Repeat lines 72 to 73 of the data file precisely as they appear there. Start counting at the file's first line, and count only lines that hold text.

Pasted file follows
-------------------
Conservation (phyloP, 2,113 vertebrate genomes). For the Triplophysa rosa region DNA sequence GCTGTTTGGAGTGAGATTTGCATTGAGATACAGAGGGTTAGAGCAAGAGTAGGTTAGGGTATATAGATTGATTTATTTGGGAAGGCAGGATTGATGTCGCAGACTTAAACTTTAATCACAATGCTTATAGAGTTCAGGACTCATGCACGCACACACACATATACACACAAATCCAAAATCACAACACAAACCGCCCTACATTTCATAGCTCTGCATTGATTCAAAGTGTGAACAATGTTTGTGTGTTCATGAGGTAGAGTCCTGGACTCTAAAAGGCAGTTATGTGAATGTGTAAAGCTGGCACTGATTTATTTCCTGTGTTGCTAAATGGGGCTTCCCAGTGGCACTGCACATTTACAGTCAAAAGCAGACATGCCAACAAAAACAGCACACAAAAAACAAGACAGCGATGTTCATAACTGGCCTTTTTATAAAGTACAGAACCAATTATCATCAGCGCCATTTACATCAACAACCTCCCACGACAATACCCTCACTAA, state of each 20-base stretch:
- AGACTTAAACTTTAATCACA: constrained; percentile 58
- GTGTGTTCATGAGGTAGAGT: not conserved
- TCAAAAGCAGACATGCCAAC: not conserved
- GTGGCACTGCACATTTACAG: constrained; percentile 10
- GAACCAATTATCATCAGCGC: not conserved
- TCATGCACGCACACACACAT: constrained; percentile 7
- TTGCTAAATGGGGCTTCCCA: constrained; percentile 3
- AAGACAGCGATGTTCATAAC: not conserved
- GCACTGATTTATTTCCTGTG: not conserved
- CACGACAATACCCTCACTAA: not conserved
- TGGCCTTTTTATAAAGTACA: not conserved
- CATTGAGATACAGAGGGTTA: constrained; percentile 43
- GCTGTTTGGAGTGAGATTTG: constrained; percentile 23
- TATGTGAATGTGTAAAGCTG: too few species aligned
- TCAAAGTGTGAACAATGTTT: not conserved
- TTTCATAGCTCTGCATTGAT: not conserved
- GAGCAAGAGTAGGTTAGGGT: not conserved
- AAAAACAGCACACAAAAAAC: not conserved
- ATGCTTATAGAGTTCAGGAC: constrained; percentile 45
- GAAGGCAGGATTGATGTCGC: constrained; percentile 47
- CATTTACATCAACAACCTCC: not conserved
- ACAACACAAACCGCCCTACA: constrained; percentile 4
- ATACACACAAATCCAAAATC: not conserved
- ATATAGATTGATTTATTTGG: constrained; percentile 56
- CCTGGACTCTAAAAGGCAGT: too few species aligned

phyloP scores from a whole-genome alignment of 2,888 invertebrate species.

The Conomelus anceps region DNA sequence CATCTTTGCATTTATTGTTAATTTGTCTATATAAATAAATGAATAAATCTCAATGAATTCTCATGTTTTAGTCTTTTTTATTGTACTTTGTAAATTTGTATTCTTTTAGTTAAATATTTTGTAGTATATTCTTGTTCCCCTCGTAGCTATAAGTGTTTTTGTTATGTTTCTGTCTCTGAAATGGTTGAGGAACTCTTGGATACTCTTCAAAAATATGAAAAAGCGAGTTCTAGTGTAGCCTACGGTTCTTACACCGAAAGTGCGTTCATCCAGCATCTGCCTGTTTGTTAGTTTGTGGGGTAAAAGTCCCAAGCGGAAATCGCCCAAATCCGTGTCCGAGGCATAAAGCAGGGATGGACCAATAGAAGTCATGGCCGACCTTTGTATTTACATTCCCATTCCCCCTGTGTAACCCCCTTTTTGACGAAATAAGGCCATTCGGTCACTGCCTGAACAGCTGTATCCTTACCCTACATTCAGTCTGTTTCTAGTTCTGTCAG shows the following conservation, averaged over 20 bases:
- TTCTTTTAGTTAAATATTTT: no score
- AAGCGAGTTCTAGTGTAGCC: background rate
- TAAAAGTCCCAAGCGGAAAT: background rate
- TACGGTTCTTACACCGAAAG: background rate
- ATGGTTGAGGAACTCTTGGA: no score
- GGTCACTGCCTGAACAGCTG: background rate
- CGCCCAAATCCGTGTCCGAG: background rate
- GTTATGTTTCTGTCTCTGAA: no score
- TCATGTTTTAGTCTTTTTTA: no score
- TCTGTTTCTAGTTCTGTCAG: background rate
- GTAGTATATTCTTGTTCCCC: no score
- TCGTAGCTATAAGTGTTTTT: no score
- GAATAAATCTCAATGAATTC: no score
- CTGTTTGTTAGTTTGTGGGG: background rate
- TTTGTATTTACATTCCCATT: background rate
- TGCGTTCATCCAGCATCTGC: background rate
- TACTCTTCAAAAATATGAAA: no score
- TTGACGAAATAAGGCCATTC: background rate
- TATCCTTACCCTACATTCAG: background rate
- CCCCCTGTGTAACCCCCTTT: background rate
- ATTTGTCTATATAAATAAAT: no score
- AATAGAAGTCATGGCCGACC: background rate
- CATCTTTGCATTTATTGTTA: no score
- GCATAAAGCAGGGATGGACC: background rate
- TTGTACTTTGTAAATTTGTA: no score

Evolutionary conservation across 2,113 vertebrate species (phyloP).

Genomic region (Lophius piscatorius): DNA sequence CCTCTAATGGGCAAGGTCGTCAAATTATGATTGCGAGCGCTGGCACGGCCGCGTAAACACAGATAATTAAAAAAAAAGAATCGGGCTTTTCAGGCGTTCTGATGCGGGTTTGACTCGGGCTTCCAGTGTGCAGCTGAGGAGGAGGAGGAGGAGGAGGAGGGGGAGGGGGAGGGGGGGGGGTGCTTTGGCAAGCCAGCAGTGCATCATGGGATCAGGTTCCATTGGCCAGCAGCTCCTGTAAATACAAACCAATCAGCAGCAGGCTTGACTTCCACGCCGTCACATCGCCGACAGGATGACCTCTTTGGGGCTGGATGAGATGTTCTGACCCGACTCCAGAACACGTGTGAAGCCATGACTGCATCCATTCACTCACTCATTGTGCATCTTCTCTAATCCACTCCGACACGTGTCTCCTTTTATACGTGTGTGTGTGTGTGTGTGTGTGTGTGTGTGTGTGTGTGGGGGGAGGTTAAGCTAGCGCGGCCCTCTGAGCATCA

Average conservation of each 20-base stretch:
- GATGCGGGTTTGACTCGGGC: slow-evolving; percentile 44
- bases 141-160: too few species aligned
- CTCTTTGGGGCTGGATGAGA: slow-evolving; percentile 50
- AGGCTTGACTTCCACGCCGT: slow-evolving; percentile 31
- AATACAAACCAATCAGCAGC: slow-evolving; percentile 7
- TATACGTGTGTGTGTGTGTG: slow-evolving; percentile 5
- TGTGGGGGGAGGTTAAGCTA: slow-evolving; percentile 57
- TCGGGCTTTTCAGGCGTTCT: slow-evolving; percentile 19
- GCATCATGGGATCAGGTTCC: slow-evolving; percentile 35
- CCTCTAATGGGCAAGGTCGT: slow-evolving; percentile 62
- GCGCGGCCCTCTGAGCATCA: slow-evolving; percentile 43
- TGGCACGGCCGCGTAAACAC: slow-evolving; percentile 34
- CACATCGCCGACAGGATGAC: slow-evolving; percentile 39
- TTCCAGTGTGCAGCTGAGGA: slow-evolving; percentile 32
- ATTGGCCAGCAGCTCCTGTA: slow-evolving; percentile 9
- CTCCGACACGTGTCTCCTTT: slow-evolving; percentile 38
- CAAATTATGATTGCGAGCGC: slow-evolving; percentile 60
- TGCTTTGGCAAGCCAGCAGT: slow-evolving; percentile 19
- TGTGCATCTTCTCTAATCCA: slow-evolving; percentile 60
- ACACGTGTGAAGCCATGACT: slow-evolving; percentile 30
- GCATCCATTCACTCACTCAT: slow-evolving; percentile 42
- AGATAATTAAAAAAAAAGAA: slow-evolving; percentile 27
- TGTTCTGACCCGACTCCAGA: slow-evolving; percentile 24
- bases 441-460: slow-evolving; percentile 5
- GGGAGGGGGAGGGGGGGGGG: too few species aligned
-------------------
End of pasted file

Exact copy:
- CTCCGACACGTGTCTCCTTT: slow-evolving; percentile 38
- CAAATTATGATTGCGAGCGC: slow-evolving; percentile 60